Friday, January 23, 2009

Recession Proof: The Need for Nurses Continues to Rise at Record Rate

With announcements of rising unemployment and an ongoing economic recession, Georgia Southern University Nursing graduates are finding that they are not only in high demand, but those employers are fiercely competing for their services upon graduation. Among the highest ranked Nursing program in the state of Georgia, Georgia Southern University is seeing not only increased interest in its graduates, but also a rise in applicants to its highly competitive program.

“It is really amazing to see the interest from not only employers, but also the increase in the number of applicants to our program,” said Jean Bartels, Ph.D., professor and chair of the School of Nursing at Georgia Southern University. “Employers continue to aggressively recruit our students, considered to be the best in the state, both at the undergraduate and graduate level.”

Some students within the School of Nursing at Georgia Southern are not only receiving one or two job offers, but receiving them before they even graduate. In fact, more than two thirds of the December 2008 graduating class received two to three job offers from health care agencies both in and out of state. For area health care agencies, Georgia Southern graduates were the most heavily recruited Nursing graduates of any regional University. In fact, one large metropolitan hospital hired only Georgia Southern graduates this December.

A recent news story by the Associated Press noted that some employers are becoming very creative going as far as offering red carpet treatment and gas cards just to entice job seekers to attend job fair. “Nearly every recruiter that comes to Georgia Southern’s campus is trying to find a way to stand out versus the competition. In such a competitive market, recruiters are definitely searching for unique ways to attract graduates.”

Demand on the Rise

According to the U.S. Bureau of Labor Statistics, nearly 233,000 additional new jobs will open for registered nurses each year through 2016. That is on top of about 2.5 million current positions. When you take into consideration that only about 200,000 candidates passed the required RN licensing exam in 2008, the need for new nurses becomes even more alarming.

According to Bartels, Georgia ranks 42 nationally in the supply of RNs creating an RN vacancy rate of as high as 15 percent, well above the national average. By 2012, Georgia alone will have an estimated shortfall of more than 20,000 nurses. “Even with a best-case scenario, assuming all nursing graduates pass the licensure exam, remain in Georgia, and work full time, it is estimated that with current capacity and practices, the state will only be able to produce a maximum of 12,000 of the needed 20,000 RNs by 2012.”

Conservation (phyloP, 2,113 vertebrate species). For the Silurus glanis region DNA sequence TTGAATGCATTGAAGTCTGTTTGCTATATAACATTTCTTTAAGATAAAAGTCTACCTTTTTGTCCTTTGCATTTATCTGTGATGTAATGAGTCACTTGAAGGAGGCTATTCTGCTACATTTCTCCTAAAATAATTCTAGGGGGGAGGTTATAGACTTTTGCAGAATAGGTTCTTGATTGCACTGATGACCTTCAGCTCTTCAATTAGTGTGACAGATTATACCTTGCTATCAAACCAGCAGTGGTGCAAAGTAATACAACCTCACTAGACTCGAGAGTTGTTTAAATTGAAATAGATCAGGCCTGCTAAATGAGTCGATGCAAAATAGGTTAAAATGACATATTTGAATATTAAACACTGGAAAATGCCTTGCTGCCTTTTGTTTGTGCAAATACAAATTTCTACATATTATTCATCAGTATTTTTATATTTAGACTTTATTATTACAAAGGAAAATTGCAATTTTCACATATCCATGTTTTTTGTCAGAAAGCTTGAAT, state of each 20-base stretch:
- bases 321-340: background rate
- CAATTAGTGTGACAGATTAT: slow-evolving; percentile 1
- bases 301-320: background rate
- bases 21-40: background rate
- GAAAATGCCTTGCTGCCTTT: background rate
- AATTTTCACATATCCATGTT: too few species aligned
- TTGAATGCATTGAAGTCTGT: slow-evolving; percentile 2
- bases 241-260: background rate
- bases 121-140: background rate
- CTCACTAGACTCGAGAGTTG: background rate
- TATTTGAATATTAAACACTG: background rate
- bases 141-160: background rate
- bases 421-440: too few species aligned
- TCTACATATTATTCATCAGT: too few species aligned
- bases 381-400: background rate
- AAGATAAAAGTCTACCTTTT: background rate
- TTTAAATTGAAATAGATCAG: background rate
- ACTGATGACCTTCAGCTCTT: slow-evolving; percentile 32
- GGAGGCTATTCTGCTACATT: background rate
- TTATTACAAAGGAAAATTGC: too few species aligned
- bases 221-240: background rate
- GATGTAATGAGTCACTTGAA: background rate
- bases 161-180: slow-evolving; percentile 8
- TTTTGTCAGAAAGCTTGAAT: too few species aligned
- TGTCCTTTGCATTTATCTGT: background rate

“The need for well educated nurses is not only tied to the increased demand for healthcare, but can also be attributed to increasing numbers of retiring nurses,” said Bartels. “Nurses are retiring at a faster rate than Universities can train and supply new nurses not to mention addressing additional need on top of that.”

Becoming More Competitive

Bartels is also seeing another trend – the desire of current nurses to earn additional higher degrees in their field. Georgia Southern University offers several programs that have grown rapidly in the past year. These include the RN-BSN program where a currently registered nurse may earn a bachelor’s degree through a completely online program. In addition, the University also offers a Master of Science and Nursing and this past year introduced a Doctor of Nursing Program (DNP). The RN-BSN and DNP are offered completely online while the Master of Science in Nursing is taught through a combination of online and classroom instruction.

All three programs have been designed for nurses working long hours or varying shifts. “There is an obvious interest in achieving additional nursing education and we designed the programs so that nurses could not only pursue their degree, but do so while they continued to work,” said Bartels.

One need that Bartels continues to reinforce is the need for additional nursing faculty. “I am trying to search for a faculty member right now to fill a position and there are just not enough faculty members to go around.” To counter this trend, programs like Georgia Southern have launched doctorate level programs designed to prepare nurses not only for advanced nursing practice, but also to return to the classroom to teach what they have learned. Georgia Southern’s Doctor of Nursing Practice program is one of only two of its kind in the state and now students have access to one of the nation’s top nursing programs at any location with an Internet connection.

With current economic conditions, demand for new nurses, the challenge to provide additional training for current nurses and the need for new faculty, Bartels says creativity is the key. “You’ve got to be creative, persistent and willing to step outside the box,” she says. “At Georgia Southern we are continually looking for new ways to not only address the existing shortage, but prepare for expected future demand.”

Prospective students may find out more about Georgia Southern’s nursing programs at: The application deadline for the Doctor of Nursing Practice program is March 1, 2009. The RN-BSN program and the Master of Science in Nursing program accept applications throughout the year.

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